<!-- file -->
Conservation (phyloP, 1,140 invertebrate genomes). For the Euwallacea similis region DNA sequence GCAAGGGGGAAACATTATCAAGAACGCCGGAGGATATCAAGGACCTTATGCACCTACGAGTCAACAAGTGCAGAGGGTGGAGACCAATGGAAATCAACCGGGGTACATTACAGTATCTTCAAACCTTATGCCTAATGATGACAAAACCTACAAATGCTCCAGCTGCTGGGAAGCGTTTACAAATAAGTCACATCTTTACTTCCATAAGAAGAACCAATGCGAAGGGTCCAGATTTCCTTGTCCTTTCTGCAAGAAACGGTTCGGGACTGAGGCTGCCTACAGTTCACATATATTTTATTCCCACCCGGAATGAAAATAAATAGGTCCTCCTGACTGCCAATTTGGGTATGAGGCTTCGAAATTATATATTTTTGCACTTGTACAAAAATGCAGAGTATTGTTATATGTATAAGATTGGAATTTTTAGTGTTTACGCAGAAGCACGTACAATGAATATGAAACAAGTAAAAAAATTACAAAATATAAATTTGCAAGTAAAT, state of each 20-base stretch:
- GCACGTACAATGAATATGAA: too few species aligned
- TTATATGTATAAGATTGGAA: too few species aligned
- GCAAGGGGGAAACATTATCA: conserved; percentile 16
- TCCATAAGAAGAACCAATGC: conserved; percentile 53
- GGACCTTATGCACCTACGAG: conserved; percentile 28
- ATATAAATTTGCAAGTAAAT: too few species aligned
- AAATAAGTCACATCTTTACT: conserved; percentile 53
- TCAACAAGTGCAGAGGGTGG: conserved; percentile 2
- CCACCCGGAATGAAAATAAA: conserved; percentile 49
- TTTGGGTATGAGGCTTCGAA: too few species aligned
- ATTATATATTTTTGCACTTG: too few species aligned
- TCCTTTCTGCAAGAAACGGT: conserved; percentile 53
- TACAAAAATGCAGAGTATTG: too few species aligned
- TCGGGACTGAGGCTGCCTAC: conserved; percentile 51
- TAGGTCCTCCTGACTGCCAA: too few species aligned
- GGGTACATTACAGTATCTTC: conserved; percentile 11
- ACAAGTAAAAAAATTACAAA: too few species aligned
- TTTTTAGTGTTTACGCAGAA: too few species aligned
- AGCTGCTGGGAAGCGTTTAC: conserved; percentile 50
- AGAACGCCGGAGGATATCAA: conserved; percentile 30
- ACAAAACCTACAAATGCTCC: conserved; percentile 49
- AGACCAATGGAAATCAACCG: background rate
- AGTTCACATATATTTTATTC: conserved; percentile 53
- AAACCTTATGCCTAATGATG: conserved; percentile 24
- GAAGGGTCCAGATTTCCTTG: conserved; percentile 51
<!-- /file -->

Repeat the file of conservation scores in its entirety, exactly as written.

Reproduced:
Conservation (phyloP, 1,140 invertebrate genomes). For the Euwallacea similis region DNA sequence GCAAGGGGGAAACATTATCAAGAACGCCGGAGGATATCAAGGACCTTATGCACCTACGAGTCAACAAGTGCAGAGGGTGGAGACCAATGGAAATCAACCGGGGTACATTACAGTATCTTCAAACCTTATGCCTAATGATGACAAAACCTACAAATGCTCCAGCTGCTGGGAAGCGTTTACAAATAAGTCACATCTTTACTTCCATAAGAAGAACCAATGCGAAGGGTCCAGATTTCCTTGTCCTTTCTGCAAGAAACGGTTCGGGACTGAGGCTGCCTACAGTTCACATATATTTTATTCCCACCCGGAATGAAAATAAATAGGTCCTCCTGACTGCCAATTTGGGTATGAGGCTTCGAAATTATATATTTTTGCACTTGTACAAAAATGCAGAGTATTGTTATATGTATAAGATTGGAATTTTTAGTGTTTACGCAGAAGCACGTACAATGAATATGAAACAAGTAAAAAAATTACAAAATATAAATTTGCAAGTAAAT, state of each 20-base stretch:
- GCACGTACAATGAATATGAA: too few species aligned
- TTATATGTATAAGATTGGAA: too few species aligned
- GCAAGGGGGAAACATTATCA: conserved; percentile 16
- TCCATAAGAAGAACCAATGC: conserved; percentile 53
- GGACCTTATGCACCTACGAG: conserved; percentile 28
- ATATAAATTTGCAAGTAAAT: too few species aligned
- AAATAAGTCACATCTTTACT: conserved; percentile 53
- TCAACAAGTGCAGAGGGTGG: conserved; percentile 2
- CCACCCGGAATGAAAATAAA: conserved; percentile 49
- TTTGGGTATGAGGCTTCGAA: too few species aligned
- ATTATATATTTTTGCACTTG: too few species aligned
- TCCTTTCTGCAAGAAACGGT: conserved; percentile 53
- TACAAAAATGCAGAGTATTG: too few species aligned
- TCGGGACTGAGGCTGCCTAC: conserved; percentile 51
- TAGGTCCTCCTGACTGCCAA: too few species aligned
- GGGTACATTACAGTATCTTC: conserved; percentile 11
- ACAAGTAAAAAAATTACAAA: too few species aligned
- TTTTTAGTGTTTACGCAGAA: too few species aligned
- AGCTGCTGGGAAGCGTTTAC: conserved; percentile 50
- AGAACGCCGGAGGATATCAA: conserved; percentile 30
- ACAAAACCTACAAATGCTCC: conserved; percentile 49
- AGACCAATGGAAATCAACCG: background rate
- AGTTCACATATATTTTATTC: conserved; percentile 53
- AAACCTTATGCCTAATGATG: conserved; percentile 24
- GAAGGGTCCAGATTTCCTTG: conserved; percentile 51